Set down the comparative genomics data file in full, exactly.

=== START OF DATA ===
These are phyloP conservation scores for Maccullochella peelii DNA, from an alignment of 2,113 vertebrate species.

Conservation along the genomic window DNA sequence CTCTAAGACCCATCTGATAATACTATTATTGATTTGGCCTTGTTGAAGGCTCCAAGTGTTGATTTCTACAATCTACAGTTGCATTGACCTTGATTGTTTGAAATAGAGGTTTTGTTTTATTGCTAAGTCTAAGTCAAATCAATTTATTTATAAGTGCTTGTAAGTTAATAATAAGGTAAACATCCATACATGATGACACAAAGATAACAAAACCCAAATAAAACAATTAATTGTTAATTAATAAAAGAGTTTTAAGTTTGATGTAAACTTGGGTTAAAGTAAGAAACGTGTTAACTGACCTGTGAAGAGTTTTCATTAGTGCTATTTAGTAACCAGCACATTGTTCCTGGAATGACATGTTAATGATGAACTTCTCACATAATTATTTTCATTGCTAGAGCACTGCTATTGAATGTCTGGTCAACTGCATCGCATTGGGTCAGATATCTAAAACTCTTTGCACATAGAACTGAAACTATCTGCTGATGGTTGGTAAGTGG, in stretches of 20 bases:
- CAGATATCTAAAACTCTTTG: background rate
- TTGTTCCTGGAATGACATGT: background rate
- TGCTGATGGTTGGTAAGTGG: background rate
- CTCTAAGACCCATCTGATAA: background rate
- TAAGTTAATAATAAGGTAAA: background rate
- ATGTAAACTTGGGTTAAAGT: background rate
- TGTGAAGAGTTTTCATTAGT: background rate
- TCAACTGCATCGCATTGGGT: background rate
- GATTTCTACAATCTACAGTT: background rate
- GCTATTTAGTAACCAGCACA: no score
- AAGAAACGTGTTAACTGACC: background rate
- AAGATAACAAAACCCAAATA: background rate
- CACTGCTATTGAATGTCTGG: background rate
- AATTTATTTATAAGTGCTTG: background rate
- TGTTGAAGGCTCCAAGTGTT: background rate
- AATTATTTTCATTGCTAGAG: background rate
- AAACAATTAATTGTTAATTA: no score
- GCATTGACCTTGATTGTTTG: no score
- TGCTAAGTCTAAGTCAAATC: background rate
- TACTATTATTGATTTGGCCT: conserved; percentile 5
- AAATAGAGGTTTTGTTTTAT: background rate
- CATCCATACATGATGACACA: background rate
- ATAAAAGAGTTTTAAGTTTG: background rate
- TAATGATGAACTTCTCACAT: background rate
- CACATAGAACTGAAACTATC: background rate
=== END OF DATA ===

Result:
These are phyloP conservation scores for Maccullochella peelii DNA, from an alignment of 2,113 vertebrate species.

Conservation along the genomic window DNA sequence CTCTAAGACCCATCTGATAATACTATTATTGATTTGGCCTTGTTGAAGGCTCCAAGTGTTGATTTCTACAATCTACAGTTGCATTGACCTTGATTGTTTGAAATAGAGGTTTTGTTTTATTGCTAAGTCTAAGTCAAATCAATTTATTTATAAGTGCTTGTAAGTTAATAATAAGGTAAACATCCATACATGATGACACAAAGATAACAAAACCCAAATAAAACAATTAATTGTTAATTAATAAAAGAGTTTTAAGTTTGATGTAAACTTGGGTTAAAGTAAGAAACGTGTTAACTGACCTGTGAAGAGTTTTCATTAGTGCTATTTAGTAACCAGCACATTGTTCCTGGAATGACATGTTAATGATGAACTTCTCACATAATTATTTTCATTGCTAGAGCACTGCTATTGAATGTCTGGTCAACTGCATCGCATTGGGTCAGATATCTAAAACTCTTTGCACATAGAACTGAAACTATCTGCTGATGGTTGGTAAGTGG, in stretches of 20 bases:
- CAGATATCTAAAACTCTTTG: background rate
- TTGTTCCTGGAATGACATGT: background rate
- TGCTGATGGTTGGTAAGTGG: background rate
- CTCTAAGACCCATCTGATAA: background rate
- TAAGTTAATAATAAGGTAAA: background rate
- ATGTAAACTTGGGTTAAAGT: background rate
- TGTGAAGAGTTTTCATTAGT: background rate
- TCAACTGCATCGCATTGGGT: background rate
- GATTTCTACAATCTACAGTT: background rate
- GCTATTTAGTAACCAGCACA: no score
- AAGAAACGTGTTAACTGACC: background rate
- AAGATAACAAAACCCAAATA: background rate
- CACTGCTATTGAATGTCTGG: background rate
- AATTTATTTATAAGTGCTTG: background rate
- TGTTGAAGGCTCCAAGTGTT: background rate
- AATTATTTTCATTGCTAGAG: background rate
- AAACAATTAATTGTTAATTA: no score
- GCATTGACCTTGATTGTTTG: no score
- TGCTAAGTCTAAGTCAAATC: background rate
- TACTATTATTGATTTGGCCT: conserved; percentile 5
- AAATAGAGGTTTTGTTTTAT: background rate
- CATCCATACATGATGACACA: background rate
- ATAAAAGAGTTTTAAGTTTG: background rate
- TAATGATGAACTTCTCACAT: background rate
- CACATAGAACTGAAACTATC: background rate